Taking the stress out of shopping
Are you a fast or slow lane person? Do you sometimes feel overwhelmed when shopping or find the whole experience stressful?
Many people struggle with the hustle and bustle of a supermarket trip, especially those with living with frailty, physical disability, autism, sensory loss, dementia or anxiety states. It can be difficult for carers too.
Sometimes the whole experience is too fast, too noisy, from the movement of trolleys, or the sound of in-store radio, right through to the checkout, where people feel the pressure is on to be quick, not to keep people waiting.
Difficulties can also arise when there’s nowhere to sit and ‘take a breather’, or when you are struggling to read labels, or find some specific items.
SMART Cranleigh has been talking to our local supermarkets, Marks & Spencer, Sainsbury’s, the Co-op together with the Cranleigh Chamber of Commerce, who are all keen to do what they can to meet the needs of the wider community.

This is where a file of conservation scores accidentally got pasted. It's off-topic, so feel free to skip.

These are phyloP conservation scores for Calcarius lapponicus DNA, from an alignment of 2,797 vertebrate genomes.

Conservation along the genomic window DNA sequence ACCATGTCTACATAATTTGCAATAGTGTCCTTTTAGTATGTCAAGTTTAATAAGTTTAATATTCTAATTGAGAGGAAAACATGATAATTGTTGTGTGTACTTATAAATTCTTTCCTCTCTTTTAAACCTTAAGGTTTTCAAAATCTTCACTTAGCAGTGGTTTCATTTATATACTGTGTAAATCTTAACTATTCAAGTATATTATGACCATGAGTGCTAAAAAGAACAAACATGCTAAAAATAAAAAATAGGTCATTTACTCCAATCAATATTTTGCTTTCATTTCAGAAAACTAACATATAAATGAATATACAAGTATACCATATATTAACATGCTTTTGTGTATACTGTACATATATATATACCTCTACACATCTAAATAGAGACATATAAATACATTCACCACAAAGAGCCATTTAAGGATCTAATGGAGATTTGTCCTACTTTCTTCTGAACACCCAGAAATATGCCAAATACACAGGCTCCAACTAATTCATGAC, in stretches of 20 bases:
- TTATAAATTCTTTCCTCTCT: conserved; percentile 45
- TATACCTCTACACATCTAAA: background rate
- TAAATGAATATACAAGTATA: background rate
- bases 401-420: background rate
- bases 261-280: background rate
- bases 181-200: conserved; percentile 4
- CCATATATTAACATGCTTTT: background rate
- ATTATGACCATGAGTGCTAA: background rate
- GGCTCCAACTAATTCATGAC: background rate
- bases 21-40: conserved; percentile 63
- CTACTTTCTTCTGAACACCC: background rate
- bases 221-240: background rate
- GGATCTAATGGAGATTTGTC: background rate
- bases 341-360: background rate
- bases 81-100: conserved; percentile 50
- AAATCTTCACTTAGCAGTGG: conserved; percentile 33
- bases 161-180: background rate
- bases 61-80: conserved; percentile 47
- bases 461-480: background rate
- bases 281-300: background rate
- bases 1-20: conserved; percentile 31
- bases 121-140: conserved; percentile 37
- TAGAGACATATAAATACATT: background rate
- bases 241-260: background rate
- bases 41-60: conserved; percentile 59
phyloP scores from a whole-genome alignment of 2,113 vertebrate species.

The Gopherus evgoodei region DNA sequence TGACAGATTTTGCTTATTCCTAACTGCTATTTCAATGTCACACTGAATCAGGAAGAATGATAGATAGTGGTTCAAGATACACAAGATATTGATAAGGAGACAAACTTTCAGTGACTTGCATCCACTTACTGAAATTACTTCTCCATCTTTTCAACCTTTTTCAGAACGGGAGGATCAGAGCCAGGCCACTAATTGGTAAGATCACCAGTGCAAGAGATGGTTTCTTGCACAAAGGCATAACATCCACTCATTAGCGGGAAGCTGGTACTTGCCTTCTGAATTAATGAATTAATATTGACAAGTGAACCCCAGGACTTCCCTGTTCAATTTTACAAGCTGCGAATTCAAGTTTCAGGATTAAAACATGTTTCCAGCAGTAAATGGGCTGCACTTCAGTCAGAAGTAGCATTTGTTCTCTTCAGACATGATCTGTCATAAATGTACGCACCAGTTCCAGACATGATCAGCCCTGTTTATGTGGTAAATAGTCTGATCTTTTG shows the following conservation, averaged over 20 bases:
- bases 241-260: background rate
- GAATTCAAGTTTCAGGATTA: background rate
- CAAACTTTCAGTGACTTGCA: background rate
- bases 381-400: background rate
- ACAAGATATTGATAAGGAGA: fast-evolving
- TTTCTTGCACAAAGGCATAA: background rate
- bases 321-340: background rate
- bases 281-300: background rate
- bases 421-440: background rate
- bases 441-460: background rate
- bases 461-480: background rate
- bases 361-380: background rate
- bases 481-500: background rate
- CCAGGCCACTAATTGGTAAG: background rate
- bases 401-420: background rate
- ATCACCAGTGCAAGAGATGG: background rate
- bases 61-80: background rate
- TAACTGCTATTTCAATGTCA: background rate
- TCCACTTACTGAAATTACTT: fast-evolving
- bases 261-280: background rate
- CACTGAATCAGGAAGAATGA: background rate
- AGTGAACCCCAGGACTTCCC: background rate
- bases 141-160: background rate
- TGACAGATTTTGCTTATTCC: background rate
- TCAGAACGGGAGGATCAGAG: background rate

Stores in Cranleigh already offer lots of support to customers and play an active role in our community, but now they want to go that extra mile.
As an initial move, the supermarkets have agreed to identify a specific time, where there will be more support if it is needed. That’s what SLOW shopping is all about. Some places call this ‘Calm Shopping’ or ‘Quiet Hour’.
Offering a calmer environment with a few simple changes to the environment with enhanced staff knowledge will help people feel less confused and able to move at a more manageable pace. There will be time to shop without pressure, more seating available, staff trained to give more assistance and help with packing with a slow checkout, and a quieter less cluttered environment.
The project is initially starting on a Tuesday morning between 8.30-12.00 and may progress from there after a pilot session is trialled. The aim is to learn from the experience by listening to people needing a little extra support. In this way they can shape what is needed where barriers exist which prevent them doing the daily living tasks.
This approach will be linked to the general need in the village for improving pavements, increasing sitting places, signage and the things to keep people living in the mainstream.
There has been a lot of press recently about keeping the high street a vibrant place and to enable more people to get out and about with confidence. Knowing that there is a little extra time, a little extra help on hand – that makes ALL the difference!